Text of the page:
I was Radiation Safety Officer at a major university and hospital from the late 1990s through the first few years of the oughts and one of my responsibilities was to help assure the safety and security of our radioactive materials. When I took the job (pre-September 11) my major concern was that a disgruntled grad student would try to dump low levels of radioactive materials into a colleagues lunch – this had happened at Brown University, NIH, and a few other places in the previous decades. But in the aftermath of the 9/11 attacks and the subsequent arrest of putative “dirty bomber” Jose Padilla in May, 2002 my worries changed dramatically – instead of theft of relatively small amounts of radioactivity by an amateur, I had to worry about trying to thwart an attack by terrorists or professional thieves; an entirely different kettle of fish.
Most of the time I am in favor of less-prescriptive regulatory guidance – as an experienced radiation safety professional I’d rather come up with my own solutions to, say, keeping radiation exposures as low as reasonably achievable (ALARA, the guiding philosophy of radiation safety in most of the world’s nations). But faced with so sudden and so dramatic a change in paradigm – and when faced with a problem that was outside my expertise in radiation safety – I found myself wishing for more guidance from my regulators. Nobody will be injured by swallowing minor amounts of radioactivity – the worst that had happened before 9/11 – but even if the radioactivity from a dirty bomb attack is not dangerous, the explosion and panic can be deadly (not to mention the cost of a cleanup). I’m a health physicist, not an expert in security or counter-terrorism – what I really wanted from my regulators was advice on how to secure my potentially dangerous sources from a threat that was outside all of my experience.
While the regulators didn’t exactly spring into prompt action, the Nuclear Regulatory Commission did issue a series of orders beginning in 2005 that helped clarify measures that could be taken to help safeguard high-risk radioactive materials. These are about to be collected into a single new regulation, 10 CFR 37, that will put much of this information in one place.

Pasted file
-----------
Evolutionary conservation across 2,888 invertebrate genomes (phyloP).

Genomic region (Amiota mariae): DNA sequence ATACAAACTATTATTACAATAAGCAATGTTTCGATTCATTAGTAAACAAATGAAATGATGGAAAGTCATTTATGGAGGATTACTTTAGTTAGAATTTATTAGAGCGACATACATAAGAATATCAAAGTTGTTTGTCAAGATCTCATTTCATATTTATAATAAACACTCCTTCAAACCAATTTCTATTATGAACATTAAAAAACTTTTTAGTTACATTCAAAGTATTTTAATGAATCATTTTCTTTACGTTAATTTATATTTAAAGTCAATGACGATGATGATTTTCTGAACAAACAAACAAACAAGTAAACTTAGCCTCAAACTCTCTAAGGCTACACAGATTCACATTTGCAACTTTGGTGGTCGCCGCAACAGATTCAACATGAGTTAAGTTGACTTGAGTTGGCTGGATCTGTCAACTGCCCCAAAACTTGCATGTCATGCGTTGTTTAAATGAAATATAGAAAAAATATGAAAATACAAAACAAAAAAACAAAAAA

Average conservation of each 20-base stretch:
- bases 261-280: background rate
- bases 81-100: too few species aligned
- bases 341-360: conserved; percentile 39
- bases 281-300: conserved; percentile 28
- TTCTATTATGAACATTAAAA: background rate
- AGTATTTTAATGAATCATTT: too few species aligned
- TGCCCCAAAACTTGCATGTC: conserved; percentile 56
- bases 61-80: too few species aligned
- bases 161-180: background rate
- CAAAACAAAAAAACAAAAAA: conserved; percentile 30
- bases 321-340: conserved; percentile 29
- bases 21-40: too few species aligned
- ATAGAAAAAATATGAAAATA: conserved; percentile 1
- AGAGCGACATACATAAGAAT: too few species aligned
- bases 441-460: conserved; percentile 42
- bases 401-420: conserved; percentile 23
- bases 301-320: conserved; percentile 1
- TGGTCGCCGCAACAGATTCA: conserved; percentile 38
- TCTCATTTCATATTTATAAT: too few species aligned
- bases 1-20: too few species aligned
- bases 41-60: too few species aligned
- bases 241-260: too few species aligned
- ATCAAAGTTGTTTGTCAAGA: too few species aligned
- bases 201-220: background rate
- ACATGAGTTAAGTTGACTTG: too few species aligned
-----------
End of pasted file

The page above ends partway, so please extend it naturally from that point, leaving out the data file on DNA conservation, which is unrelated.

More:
As a former Radiation Safety Officer (RSO) I think it’s great to collect all of the disparate NRC orders into a single new regulation, but I find myself wishing the NRC had gone further, keeping in mind that most radiation safety professionals aren’t security experts. For example, the upcoming rule has tons of verbiage devoted to telling licensees how to establish a program to ensure the trustworthiness and reliability of workers granted access to radioactive materials, but it doesn’t provide any guidance on how to actually secure specific radioactive materials (For example, are normal locks OK, or is keycard access needed to control access to a 1 Ci Cs-137 source?).
One of the keystones of these rules is the requirement that people must be deemed “trustworthy and reliable” before they are permitted to have unescorted access to high-activity radioactive sources, and this is one of the parts that I’m not sure I’d feel comfortable with as an RSO. Part of the T&R program is specified in the rules – requiring fingerprinting and a background check. But part of it is left to the judgment of the T&R officer. The T&R officer is required to have a background check and to be fingerprinted, and the NRC verifies their trustworthiness and reliability. But not much more is written – the T&R officer can be the RSO, the head of security, a manager in Human Resources, or virtually anyone else proposed by the licensee. The reason this gives me pause is that, as an RSO I was our organization’s most knowledgeable radiation safety professional, but security is not my game – I know how to select technically competent staff and how to find a technician who will give me a full day’s work, but I’m not trained in how to evaluate a person as a possible saboteur or terrorist. I’d rather have Security handle this task, but under the new regulation there’s no requirement that security evaluations be performed by security professionals.